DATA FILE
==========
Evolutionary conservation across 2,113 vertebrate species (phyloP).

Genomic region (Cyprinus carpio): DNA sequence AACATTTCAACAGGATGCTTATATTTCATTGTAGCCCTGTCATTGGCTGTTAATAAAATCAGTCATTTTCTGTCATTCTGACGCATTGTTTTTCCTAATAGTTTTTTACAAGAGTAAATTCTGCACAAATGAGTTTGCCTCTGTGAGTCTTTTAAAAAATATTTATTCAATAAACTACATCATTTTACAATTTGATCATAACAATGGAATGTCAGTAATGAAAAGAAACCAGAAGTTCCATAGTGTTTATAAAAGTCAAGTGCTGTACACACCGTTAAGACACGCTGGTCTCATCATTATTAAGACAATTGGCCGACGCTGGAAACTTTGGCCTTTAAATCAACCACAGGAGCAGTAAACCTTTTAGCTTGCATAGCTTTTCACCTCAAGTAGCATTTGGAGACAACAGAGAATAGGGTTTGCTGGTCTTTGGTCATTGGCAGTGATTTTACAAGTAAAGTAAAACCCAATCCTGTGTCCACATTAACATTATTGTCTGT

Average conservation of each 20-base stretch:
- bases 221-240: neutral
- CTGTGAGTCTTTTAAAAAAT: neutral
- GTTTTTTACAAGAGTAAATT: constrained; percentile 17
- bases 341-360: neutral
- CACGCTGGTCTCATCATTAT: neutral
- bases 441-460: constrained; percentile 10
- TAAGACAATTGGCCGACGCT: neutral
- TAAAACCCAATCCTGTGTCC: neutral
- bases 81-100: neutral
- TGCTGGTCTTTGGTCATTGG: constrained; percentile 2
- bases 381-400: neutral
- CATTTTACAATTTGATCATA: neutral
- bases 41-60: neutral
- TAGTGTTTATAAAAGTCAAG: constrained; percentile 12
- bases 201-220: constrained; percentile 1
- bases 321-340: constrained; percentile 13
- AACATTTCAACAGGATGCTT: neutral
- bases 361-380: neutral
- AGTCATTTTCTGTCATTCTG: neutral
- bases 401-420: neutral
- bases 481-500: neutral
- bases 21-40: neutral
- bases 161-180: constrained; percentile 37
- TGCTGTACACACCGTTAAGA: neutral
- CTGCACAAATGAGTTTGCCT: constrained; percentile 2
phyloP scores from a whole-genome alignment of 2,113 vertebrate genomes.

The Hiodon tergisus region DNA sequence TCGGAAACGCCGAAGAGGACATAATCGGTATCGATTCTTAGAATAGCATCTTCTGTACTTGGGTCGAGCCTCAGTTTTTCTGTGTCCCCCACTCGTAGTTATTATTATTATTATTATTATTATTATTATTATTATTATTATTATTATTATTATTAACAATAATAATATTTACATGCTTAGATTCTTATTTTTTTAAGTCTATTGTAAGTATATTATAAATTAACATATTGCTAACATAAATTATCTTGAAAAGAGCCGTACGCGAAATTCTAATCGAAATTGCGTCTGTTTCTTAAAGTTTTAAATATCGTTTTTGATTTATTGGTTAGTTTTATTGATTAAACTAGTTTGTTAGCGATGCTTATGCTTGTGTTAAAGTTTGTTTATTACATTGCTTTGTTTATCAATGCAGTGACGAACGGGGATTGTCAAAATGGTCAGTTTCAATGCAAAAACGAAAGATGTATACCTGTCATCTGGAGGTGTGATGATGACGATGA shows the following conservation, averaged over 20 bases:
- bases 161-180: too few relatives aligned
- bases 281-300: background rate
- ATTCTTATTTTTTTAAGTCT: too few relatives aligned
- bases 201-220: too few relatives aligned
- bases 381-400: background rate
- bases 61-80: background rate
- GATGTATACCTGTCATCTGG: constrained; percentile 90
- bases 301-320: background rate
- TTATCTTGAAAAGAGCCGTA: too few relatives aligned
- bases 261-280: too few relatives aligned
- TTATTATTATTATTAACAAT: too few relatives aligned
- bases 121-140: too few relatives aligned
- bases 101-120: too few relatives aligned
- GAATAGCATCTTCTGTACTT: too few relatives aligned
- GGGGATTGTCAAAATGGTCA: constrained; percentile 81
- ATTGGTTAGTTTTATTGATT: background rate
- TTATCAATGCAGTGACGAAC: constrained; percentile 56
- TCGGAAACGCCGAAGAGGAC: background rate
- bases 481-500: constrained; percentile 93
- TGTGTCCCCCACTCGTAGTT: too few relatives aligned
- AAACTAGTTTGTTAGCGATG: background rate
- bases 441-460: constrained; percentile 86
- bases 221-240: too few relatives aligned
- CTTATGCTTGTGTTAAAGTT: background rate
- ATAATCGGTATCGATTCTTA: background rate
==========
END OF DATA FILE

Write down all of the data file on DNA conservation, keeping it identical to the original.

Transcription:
Evolutionary conservation across 2,113 vertebrate species (phyloP).

Genomic region (Cyprinus carpio): DNA sequence AACATTTCAACAGGATGCTTATATTTCATTGTAGCCCTGTCATTGGCTGTTAATAAAATCAGTCATTTTCTGTCATTCTGACGCATTGTTTTTCCTAATAGTTTTTTACAAGAGTAAATTCTGCACAAATGAGTTTGCCTCTGTGAGTCTTTTAAAAAATATTTATTCAATAAACTACATCATTTTACAATTTGATCATAACAATGGAATGTCAGTAATGAAAAGAAACCAGAAGTTCCATAGTGTTTATAAAAGTCAAGTGCTGTACACACCGTTAAGACACGCTGGTCTCATCATTATTAAGACAATTGGCCGACGCTGGAAACTTTGGCCTTTAAATCAACCACAGGAGCAGTAAACCTTTTAGCTTGCATAGCTTTTCACCTCAAGTAGCATTTGGAGACAACAGAGAATAGGGTTTGCTGGTCTTTGGTCATTGGCAGTGATTTTACAAGTAAAGTAAAACCCAATCCTGTGTCCACATTAACATTATTGTCTGT

Average conservation of each 20-base stretch:
- bases 221-240: neutral
- CTGTGAGTCTTTTAAAAAAT: neutral
- GTTTTTTACAAGAGTAAATT: constrained; percentile 17
- bases 341-360: neutral
- CACGCTGGTCTCATCATTAT: neutral
- bases 441-460: constrained; percentile 10
- TAAGACAATTGGCCGACGCT: neutral
- TAAAACCCAATCCTGTGTCC: neutral
- bases 81-100: neutral
- TGCTGGTCTTTGGTCATTGG: constrained; percentile 2
- bases 381-400: neutral
- CATTTTACAATTTGATCATA: neutral
- bases 41-60: neutral
- TAGTGTTTATAAAAGTCAAG: constrained; percentile 12
- bases 201-220: constrained; percentile 1
- bases 321-340: constrained; percentile 13
- AACATTTCAACAGGATGCTT: neutral
- bases 361-380: neutral
- AGTCATTTTCTGTCATTCTG: neutral
- bases 401-420: neutral
- bases 481-500: neutral
- bases 21-40: neutral
- bases 161-180: constrained; percentile 37
- TGCTGTACACACCGTTAAGA: neutral
- CTGCACAAATGAGTTTGCCT: constrained; percentile 2
phyloP scores from a whole-genome alignment of 2,113 vertebrate genomes.

The Hiodon tergisus region DNA sequence TCGGAAACGCCGAAGAGGACATAATCGGTATCGATTCTTAGAATAGCATCTTCTGTACTTGGGTCGAGCCTCAGTTTTTCTGTGTCCCCCACTCGTAGTTATTATTATTATTATTATTATTATTATTATTATTATTATTATTATTATTATTATTAACAATAATAATATTTACATGCTTAGATTCTTATTTTTTTAAGTCTATTGTAAGTATATTATAAATTAACATATTGCTAACATAAATTATCTTGAAAAGAGCCGTACGCGAAATTCTAATCGAAATTGCGTCTGTTTCTTAAAGTTTTAAATATCGTTTTTGATTTATTGGTTAGTTTTATTGATTAAACTAGTTTGTTAGCGATGCTTATGCTTGTGTTAAAGTTTGTTTATTACATTGCTTTGTTTATCAATGCAGTGACGAACGGGGATTGTCAAAATGGTCAGTTTCAATGCAAAAACGAAAGATGTATACCTGTCATCTGGAGGTGTGATGATGACGATGA shows the following conservation, averaged over 20 bases:
- bases 161-180: too few relatives aligned
- bases 281-300: background rate
- ATTCTTATTTTTTTAAGTCT: too few relatives aligned
- bases 201-220: too few relatives aligned
- bases 381-400: background rate
- bases 61-80: background rate
- GATGTATACCTGTCATCTGG: constrained; percentile 90
- bases 301-320: background rate
- TTATCTTGAAAAGAGCCGTA: too few relatives aligned
- bases 261-280: too few relatives aligned
- TTATTATTATTATTAACAAT: too few relatives aligned
- bases 121-140: too few relatives aligned
- bases 101-120: too few relatives aligned
- GAATAGCATCTTCTGTACTT: too few relatives aligned
- GGGGATTGTCAAAATGGTCA: constrained; percentile 81
- ATTGGTTAGTTTTATTGATT: background rate
- TTATCAATGCAGTGACGAAC: constrained; percentile 56
- TCGGAAACGCCGAAGAGGAC: background rate
- bases 481-500: constrained; percentile 93
- TGTGTCCCCCACTCGTAGTT: too few relatives aligned
- AAACTAGTTTGTTAGCGATG: background rate
- bases 441-460: constrained; percentile 86
- bases 221-240: too few relatives aligned
- CTTATGCTTGTGTTAAAGTT: background rate
- ATAATCGGTATCGATTCTTA: background rate